Do you remember the first time you got hooked on a theory, a concept, a doctrine or maybe even a whole field of study when you were at the University of Waterloo?
Maybe you were listening to an inspirational talk in the Arts Lecture Hall, and you’ll never forget the thrill you felt for a whole new way of looking at the world.
Maybe you were working away at enterprise planning with your team of fellow student-entrepreneurs at Velocity, and your mentors came through with some advice that forever changed how you approach business practice.
Maybe you were on a co-op work term in downtown Toronto or Silicon Valley or on the other side of the world, and realized for the first time that your education means everything to your career.
That feeling never gets old – the feeling of exploring new frontiers of knowledge, whether new to the world or maybe just to ourselves. It’s that spark of learning and innovation that keeps us learning our whole lives.
I felt that rush in reading a new book by Nobel Laureate Edmund Phelps, Mass Flourishing: How Grassroots Innovation Created Jobs, Challenge, and Change.
"The point of his book is that we have to get the fundamentals of our economy and society just right if populations are to truly flourish. And not just financially — in the sense of realizing one’s full potential, engaging with life creatively through career success, enjoyment of the arts, cultural engagement, and contributing to our communities."
In Phelps’s view, innovation is what makes the good life possible. It’s one of the core arguments he made here on campus in March when he delivered, at my invitation, a University of Waterloo President’s Lecture on these themes.
What excites me about Phelps’s work is not only its intrinsic brilliance, but another reason altogether: the world may finally be ready for the University of Waterloo.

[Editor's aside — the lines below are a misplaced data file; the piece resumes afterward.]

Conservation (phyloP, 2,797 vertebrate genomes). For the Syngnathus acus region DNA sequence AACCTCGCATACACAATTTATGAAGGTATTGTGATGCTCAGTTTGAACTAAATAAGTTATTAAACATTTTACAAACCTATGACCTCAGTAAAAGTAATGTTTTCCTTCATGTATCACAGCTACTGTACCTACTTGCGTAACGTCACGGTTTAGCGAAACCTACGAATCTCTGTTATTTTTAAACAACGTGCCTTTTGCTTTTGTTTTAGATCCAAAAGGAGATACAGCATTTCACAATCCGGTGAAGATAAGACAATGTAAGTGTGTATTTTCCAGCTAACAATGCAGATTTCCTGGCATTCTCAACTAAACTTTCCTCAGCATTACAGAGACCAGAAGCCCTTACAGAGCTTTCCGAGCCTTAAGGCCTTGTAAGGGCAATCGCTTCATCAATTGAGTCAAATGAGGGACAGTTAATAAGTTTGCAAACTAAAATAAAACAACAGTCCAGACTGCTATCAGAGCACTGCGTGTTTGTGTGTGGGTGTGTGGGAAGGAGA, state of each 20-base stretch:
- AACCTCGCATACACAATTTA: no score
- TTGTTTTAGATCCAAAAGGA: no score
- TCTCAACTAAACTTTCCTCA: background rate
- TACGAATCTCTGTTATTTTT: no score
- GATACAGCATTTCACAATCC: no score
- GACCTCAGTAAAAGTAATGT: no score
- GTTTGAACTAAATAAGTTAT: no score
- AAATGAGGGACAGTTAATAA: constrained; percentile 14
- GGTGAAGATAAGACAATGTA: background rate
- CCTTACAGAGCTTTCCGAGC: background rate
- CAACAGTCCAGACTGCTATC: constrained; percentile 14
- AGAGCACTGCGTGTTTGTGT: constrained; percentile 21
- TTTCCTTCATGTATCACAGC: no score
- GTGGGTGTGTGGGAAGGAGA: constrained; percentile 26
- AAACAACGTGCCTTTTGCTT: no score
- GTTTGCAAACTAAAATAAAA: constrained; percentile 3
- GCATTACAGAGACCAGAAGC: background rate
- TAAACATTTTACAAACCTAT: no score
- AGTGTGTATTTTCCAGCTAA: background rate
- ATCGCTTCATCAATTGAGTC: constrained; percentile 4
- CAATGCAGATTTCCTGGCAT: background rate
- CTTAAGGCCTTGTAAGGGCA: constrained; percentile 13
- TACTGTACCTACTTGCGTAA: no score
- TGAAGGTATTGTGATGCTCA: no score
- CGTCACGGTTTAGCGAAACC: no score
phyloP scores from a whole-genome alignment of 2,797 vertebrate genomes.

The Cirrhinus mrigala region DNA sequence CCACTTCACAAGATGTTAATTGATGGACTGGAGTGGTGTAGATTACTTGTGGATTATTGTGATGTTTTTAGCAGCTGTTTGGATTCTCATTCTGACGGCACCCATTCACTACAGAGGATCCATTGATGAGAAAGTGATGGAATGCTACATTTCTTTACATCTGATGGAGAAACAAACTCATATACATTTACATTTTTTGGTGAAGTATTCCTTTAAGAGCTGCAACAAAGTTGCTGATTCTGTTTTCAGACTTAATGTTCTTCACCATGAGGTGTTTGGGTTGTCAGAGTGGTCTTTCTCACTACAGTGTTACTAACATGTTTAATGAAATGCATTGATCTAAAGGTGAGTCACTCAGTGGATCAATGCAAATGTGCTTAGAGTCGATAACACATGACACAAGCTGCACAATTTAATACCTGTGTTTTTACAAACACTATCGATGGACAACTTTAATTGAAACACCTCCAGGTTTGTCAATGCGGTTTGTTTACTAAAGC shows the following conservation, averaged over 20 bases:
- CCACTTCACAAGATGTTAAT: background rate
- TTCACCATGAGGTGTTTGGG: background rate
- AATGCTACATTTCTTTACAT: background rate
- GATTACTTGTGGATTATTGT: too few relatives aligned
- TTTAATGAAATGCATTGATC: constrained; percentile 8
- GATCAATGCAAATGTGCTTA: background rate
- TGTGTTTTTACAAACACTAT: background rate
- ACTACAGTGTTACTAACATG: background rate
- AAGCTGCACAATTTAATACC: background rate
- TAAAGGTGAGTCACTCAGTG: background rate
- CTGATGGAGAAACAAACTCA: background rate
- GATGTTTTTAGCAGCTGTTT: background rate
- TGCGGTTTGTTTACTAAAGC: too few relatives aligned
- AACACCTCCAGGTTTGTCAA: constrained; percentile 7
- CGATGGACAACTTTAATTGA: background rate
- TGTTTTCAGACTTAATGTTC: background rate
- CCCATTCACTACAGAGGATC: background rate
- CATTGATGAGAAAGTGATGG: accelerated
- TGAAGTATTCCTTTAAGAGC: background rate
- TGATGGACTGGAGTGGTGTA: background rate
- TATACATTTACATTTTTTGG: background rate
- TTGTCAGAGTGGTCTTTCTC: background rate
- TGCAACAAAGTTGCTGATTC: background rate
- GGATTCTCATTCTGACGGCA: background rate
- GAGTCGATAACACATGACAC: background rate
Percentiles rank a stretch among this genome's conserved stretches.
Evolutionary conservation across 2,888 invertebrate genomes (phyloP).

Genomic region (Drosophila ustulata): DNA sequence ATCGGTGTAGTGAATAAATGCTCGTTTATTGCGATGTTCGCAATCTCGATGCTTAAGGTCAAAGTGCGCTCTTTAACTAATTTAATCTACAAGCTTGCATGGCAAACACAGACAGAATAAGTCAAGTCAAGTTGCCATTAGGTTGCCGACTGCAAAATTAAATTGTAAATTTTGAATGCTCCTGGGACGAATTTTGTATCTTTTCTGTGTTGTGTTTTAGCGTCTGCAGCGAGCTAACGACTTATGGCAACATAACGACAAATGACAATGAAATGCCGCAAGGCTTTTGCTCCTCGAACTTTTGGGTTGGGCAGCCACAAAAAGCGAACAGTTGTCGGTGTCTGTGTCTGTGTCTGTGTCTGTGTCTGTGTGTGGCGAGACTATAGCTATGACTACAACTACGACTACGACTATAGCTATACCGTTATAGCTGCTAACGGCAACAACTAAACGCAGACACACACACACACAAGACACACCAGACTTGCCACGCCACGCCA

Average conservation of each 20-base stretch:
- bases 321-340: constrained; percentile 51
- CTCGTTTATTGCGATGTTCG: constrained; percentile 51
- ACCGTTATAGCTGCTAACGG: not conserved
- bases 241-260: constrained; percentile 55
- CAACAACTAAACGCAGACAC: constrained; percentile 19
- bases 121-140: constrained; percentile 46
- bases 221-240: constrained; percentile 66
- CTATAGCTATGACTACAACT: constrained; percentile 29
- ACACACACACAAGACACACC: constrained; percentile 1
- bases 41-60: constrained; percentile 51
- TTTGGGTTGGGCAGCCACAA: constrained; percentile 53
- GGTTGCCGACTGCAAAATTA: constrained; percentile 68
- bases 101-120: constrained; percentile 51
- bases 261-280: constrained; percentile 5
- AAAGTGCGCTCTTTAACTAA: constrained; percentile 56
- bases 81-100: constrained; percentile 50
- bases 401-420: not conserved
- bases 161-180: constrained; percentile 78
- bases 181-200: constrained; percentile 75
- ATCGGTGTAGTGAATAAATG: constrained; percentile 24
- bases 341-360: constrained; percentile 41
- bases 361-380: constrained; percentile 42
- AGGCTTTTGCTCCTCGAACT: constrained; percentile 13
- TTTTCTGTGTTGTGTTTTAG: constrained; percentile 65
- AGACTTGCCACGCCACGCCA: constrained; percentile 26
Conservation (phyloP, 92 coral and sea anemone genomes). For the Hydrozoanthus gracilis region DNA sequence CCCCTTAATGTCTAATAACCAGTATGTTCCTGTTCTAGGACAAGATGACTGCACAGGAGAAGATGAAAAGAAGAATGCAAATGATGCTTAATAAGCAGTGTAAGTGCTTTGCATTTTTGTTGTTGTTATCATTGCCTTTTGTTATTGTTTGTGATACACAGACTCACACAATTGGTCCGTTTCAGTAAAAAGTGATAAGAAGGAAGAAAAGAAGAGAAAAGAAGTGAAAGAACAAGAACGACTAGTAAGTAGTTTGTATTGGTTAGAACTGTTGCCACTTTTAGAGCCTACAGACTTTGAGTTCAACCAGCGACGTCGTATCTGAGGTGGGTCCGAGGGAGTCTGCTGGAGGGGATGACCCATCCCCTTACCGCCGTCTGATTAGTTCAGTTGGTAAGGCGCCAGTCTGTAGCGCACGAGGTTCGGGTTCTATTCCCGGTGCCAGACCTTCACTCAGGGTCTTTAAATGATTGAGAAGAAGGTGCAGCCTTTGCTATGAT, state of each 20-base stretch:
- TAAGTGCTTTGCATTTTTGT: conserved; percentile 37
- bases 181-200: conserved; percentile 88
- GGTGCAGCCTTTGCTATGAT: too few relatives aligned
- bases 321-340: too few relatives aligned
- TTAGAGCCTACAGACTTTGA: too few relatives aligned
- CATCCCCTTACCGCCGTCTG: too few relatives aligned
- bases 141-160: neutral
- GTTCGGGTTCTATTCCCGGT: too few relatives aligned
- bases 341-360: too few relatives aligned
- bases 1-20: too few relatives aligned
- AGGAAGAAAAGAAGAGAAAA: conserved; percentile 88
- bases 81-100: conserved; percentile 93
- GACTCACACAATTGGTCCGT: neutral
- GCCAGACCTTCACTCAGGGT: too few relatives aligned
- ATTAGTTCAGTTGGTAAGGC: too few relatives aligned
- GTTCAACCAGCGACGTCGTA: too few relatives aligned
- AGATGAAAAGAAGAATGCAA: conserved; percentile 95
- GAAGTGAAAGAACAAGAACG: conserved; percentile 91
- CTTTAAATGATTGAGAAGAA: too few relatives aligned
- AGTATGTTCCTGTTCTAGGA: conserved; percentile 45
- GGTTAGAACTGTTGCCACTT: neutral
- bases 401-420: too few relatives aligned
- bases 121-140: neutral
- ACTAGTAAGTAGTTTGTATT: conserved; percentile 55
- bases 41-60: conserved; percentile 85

Because you and I are deeply engaged with this institution, it’s easy for us to forget just how radical this place truly is. It’s the birthplace of a revolution. Co-operative education was an iconoclasm when we were founded in 1957. Now, “experiential education” is the buzziest of all the buzz words permeating the higher-education industry.
Entrepreneurship? It’s right there in Waterloo’s original DNA — in our culture, in our intellectual property policy and our approach to commercialization. Now, our peers in Canada and around the world are trying their best to close the gap with Waterloo and a tiny smattering of other universities that can truly claim to be prophets of a new way of doing education.
Beyond our campus, though — that’s where the University of Waterloo contributes to the good life for our students and our society. In the products and processes our entrepreneurial students bring to the world, whether in the form of research and discovery or adding new energy and innovation to the economy. In the groundbreaking research that challenges old political dogmas or scientific consensus. In the way our professors shape public opinion and enrich the public discourse. In the leviathan companies our people have taken into the world to disrupt — and invent — whole industries.
We’ll be talking about these and other local and international innovation success stories at the Waterloo Innovation Summit on campus this fall. I encourage you to come if you’re available.
As a member of our Waterloo alumni family, I think you’d agree with me that Professor Phelps is right.
True social prosperity is about flourishing, as individuals and as communities. It’s about “the conception, development, and spread of new methods and products — indigenous innovation down to the grass roots.”
Perhaps public policy leaders, economists and social visionaries will catch up with Phelps’s belief in the beauty and immense societal value of innovation.
Perhaps they’ll catch up with Waterloo.
FERIDUN HAMDULLAHPUR | @UWaterlooPres